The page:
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COVID-19 is making children more sedentary — and that carries lifelong health risks

COVID-19 is making children more sedentary — and that carries lifelong health risks

Picture of Karin Klein
(Photo by Ezra Shaw/Getty Images)
(Photo by Ezra Shaw/Getty Images)

Shlomit Radom-Aizik has a pretty good idea of how much exercise children and teenagers have been getting during the COVID-19 lockdown: precious little. Researchers in China found that children there were one-fifth as active during the pandemic as before. Similarly, in a survey by the Alaskan state health department, most parents said their children were exercising less and spending more time in front of screens.

“We are very worried for right now and the near future,” said Radom-Aizik, founder and executive director of the UC Irvine Pediatric Exercise and Genomics Research Center.

With the national trauma of a new disease that has killed more than 100,000 Americans within a few months, the havoc wrought on the economy, the stress of stay-at-home orders and remote learning, and racial anguish erupting in nationwide protests, low levels of exercise among children might seem like the least of our problems. But lack of physical activity carries serious immediate and long-term health risks, especially for low-income children and children of color.

Studies show that students’ stress levels will be higher without exercise, their ability to focus will be lower, and they are at greater risk of obesity. There’s evidence that regular exercise also boosts children’s immune systems.

Effects can be lifelong. A 2018 Swedish study of 1.2 million men found that those who had less muscle strength in their late teens were more likely to have physical disabilities 30 years later. Children and teens can build bone mass through exercise, which protects against osteoporosis later in life, Radom-Aizik said. After age 21 or so, bone mass can only be maintained with exercise, not increased.

The barriers to exercise are far more formidable for children of poverty. While families shelter in place, low-income families generally live in smaller spaces shared by more people, with little or no yard, making it difficult to play or get exercise. Their neighborhoods tend to have fewer parks. Parents are more likely to be employed in service jobs that require them to show up in person — and more likely to be laid off. Working parents may have less time to spend with their children. Jobless families may be more worried about how they’ll put food on the table than whether the children have gotten exercise that day.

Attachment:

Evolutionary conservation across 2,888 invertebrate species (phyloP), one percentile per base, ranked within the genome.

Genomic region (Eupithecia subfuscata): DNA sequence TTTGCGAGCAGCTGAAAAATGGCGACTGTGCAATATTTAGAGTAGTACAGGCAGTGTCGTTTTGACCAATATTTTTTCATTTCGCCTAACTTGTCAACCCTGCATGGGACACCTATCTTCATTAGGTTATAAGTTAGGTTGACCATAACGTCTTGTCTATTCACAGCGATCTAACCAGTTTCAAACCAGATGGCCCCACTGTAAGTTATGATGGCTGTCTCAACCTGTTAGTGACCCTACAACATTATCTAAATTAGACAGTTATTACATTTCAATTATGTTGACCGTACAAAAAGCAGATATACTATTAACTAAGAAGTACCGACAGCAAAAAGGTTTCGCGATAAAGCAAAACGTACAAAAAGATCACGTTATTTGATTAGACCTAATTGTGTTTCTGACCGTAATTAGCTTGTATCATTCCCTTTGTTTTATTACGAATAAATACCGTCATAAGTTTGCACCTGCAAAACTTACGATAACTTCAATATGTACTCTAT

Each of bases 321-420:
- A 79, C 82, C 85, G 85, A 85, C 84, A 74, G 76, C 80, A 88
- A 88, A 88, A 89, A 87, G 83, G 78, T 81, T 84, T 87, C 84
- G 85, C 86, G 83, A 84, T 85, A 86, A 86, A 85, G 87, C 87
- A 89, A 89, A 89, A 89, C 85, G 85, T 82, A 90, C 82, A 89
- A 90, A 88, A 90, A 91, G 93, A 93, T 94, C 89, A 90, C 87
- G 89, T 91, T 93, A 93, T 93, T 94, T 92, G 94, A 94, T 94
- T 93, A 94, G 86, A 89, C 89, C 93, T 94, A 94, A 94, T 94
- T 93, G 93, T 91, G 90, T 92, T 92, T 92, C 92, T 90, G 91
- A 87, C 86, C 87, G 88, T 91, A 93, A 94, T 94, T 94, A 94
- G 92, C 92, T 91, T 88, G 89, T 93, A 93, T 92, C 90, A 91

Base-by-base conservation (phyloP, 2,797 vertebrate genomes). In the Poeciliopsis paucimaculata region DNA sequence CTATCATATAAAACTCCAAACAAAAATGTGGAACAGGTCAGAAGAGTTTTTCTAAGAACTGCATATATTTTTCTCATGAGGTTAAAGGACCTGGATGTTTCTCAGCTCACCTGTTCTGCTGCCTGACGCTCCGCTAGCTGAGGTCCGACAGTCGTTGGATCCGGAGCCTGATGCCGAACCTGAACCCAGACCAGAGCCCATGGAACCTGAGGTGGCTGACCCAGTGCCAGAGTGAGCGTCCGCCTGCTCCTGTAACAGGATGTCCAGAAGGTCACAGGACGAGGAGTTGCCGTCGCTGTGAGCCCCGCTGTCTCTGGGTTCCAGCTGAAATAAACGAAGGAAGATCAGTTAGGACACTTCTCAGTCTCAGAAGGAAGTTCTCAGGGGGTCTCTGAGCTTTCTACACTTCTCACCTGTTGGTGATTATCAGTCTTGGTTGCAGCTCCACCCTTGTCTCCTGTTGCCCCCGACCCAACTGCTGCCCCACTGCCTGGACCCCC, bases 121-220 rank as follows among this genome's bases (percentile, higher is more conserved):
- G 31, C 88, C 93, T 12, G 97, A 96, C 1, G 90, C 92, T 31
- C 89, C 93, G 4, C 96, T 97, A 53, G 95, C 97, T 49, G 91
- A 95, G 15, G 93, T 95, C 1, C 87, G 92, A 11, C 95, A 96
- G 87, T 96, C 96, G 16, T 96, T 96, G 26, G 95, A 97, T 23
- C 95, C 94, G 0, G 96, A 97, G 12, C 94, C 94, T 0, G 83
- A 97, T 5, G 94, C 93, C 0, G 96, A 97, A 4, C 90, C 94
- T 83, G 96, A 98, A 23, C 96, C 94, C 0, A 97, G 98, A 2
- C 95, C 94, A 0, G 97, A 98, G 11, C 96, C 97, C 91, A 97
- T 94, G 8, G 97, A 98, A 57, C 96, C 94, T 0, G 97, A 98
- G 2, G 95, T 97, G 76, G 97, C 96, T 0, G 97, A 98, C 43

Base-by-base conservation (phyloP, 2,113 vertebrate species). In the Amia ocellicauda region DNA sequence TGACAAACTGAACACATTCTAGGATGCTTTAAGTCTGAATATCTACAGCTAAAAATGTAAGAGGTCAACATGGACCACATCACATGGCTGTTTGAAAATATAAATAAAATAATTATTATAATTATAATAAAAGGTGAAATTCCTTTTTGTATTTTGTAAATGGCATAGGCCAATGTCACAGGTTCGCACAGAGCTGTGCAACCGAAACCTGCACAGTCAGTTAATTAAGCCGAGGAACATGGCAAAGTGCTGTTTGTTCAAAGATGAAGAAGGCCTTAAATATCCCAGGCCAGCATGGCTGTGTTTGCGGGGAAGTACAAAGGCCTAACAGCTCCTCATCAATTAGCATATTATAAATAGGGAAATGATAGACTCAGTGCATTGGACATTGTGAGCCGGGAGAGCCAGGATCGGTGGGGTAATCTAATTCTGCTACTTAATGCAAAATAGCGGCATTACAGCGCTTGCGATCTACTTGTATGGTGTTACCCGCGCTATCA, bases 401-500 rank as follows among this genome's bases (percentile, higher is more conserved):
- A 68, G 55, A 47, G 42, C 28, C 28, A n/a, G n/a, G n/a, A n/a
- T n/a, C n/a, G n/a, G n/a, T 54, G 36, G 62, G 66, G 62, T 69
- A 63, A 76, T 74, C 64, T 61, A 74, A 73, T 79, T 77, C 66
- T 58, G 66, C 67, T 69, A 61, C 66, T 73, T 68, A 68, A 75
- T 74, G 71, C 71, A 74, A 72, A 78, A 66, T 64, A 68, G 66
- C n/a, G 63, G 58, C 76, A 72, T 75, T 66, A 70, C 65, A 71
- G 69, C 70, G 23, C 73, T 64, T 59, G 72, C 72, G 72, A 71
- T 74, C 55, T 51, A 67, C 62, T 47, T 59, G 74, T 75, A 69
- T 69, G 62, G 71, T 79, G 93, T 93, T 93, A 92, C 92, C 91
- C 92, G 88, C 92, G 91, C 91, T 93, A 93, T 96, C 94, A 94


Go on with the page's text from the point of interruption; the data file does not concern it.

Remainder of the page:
Experts have been worried about the health of American children for years. The American Heart Association published a scientific statement in 2016 warning that children were too likely to be obese and have elevated blood pressure and blood sugar levels, in large part because of unhealthy eating and lack of exercise. And well before COVID-19, there were major disparities in physical activity between disadvantaged and middle-class children. When Radom-Aizik’s group studied fitness levels in Orange County, California, they found that in Santa Ana, a high-poverty city, at least 30% of fifth graders weren’t meeting the standard set for cardiovascular health and body composition. In adjacent middle-class Irvine, less than 5% of the children fell short of that standard.

With COVID-19, she believes, the gap has almost certainly grown. In California, Gov. Gavin Newsom canceled the state’s physical education requirements for the academic year. Many school districts are considering online compulsory summer school for students to catch up academically, and many families continue to shelter in place, so the lack of activity threatens to continue for months longer. Summer camps and local recreation activities have largely been canceled.

Then comes the uncertainty of a new school year. School could take place on campus, online, or a hybrid of the two. Even if the campus is operating, CDC guidelines mean that P.E. classes would have to change substantially. No longer could large groups of students play soccer or another sport, with a shared ball and physical contact. Radom-Aizik and her colleagues are brainstorming ways that schools can keep students socially distanced and active, and she is part of a UC Irvine task force advising schools in her area how to open safely.

“We can do physical activity in so many ways and not just the standard ways we used to do,” she said. “Even if the space is smaller. Even if we have less equipment.” Dancing, some martial arts and tai chi are just a few activities that can be done standing in one place; students can be taught to maintain safe distances during hikes or runs.

More people recognize the importance of exercise to mental and physical health, she said. The question is how quickly they’ll act on what they know so children and teens will get moving again. “We cannot put this on hold.”

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